So, you’ve just gotten a lease proposal which includes a Base Year Stop clause. What exactly does a Base Year Stop mean?
My Leasing Glossary defines a Base Year Stop as:
The annualized amount per rentable square foot that a landlord pays toward the operating expenses of a building. Amounts exceeding the expense stop are billed to the tenant. Expense stops are often set following the first year of the lease (i.e. the “Base Year”).
What is the purpose of a Base Year Stop?
A Base Year stop benefits landlords by limiting their exposure to operating expenses being greater than they anticipated over the the life of a lease. For this reason, many landlords look to incorporate some type of Base Year Stop into Full Service leases because it protects their operating income.
As the property’s expenses increase over the life of a tenant’s lease term, the landlord is then able to bill the tenant for those increases, rather than having to absorb them on their own and impact their investment return.
Let’s look at a more concrete example; consider a lease that has a $5.00/sf Base Year Stop. See how the “Base Year” is established in the first year of the lease term? Each year there after, the tenant is responsible for any increases above this amount.
The chart includes the landlord’s operating expense responsibility in Green and the tenant’s expense reimbursement amount in Red. This chart illustrates exactly how a landlord is able to limit exposure to future inflation in operating expenses.
Is a Base Year Stop different from an Expense Stop?
A Base Year Stop is actually a certain type of Expense Stop. The difference between an Expense Stop and a Base Year Stop is that an Expense Stop’s value is a predetermined dollar amount, whereas a Base Year Stop is calculated on a calendar year basis or the first 12 months of a tenant’s occupancy. Agreeing to a Base Year Stop, rather than an explicit Expense Stop has several implications:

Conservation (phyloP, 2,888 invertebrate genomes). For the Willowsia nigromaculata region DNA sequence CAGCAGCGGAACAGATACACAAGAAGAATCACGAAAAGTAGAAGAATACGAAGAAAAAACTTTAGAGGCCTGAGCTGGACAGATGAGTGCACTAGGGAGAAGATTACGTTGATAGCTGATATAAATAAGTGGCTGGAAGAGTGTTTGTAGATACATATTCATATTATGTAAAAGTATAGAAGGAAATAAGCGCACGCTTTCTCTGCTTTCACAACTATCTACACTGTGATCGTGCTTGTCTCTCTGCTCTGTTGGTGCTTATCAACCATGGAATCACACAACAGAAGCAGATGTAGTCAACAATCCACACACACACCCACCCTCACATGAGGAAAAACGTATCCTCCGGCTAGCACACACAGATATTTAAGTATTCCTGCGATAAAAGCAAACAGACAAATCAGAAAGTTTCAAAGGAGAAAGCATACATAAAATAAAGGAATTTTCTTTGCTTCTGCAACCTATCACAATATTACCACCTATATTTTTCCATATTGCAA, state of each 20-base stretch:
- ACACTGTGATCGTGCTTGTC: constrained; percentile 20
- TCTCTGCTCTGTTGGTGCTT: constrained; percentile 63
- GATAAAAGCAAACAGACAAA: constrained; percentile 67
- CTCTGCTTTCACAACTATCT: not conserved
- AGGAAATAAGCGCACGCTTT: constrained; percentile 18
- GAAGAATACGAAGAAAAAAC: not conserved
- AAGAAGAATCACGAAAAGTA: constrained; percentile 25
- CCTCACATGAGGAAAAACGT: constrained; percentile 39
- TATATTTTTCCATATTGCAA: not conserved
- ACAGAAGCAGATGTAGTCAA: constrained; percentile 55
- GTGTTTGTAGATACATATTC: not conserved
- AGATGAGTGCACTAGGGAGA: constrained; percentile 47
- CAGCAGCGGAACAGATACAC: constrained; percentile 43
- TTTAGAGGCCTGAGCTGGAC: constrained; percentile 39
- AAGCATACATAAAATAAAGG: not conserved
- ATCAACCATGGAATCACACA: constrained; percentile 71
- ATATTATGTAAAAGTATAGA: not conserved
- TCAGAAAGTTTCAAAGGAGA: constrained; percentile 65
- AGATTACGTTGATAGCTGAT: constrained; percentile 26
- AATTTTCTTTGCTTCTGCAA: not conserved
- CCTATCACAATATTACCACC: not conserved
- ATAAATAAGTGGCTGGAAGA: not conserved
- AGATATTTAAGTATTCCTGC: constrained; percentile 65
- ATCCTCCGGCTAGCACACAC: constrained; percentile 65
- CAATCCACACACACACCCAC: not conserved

1. A Base Year Stop is derived directly from the property’s operating history, whereas an Expense Stop is can be arbitrarily set. For this reason, a Base Year Stop usually establishes a more accurate starting point to benchmark future operating expense increases.
2. The downside of a Base Year Stop is that the landlord has some level of control (i.e. ability to manipulate) during the period which the Base Year Stop is being established. Because of this, many tenants insist on including certain checks and balances within their Base Year Stop clause. The most popular precaution is to the right to audit the landlord’s operating expense ledger and expense reconciliation calculations once a year.
3. A stated Expense Stop does avoid the need for a tenant to be concerned about how the Base Year Stop is established, but it is important to validate that the Expense Stop that is used is a realistic estimate from which to benchmark future expense increases. If the Expense Stop is artificially low, the tenant risks being exposed to larger than expected reimbursement billings from the landlord.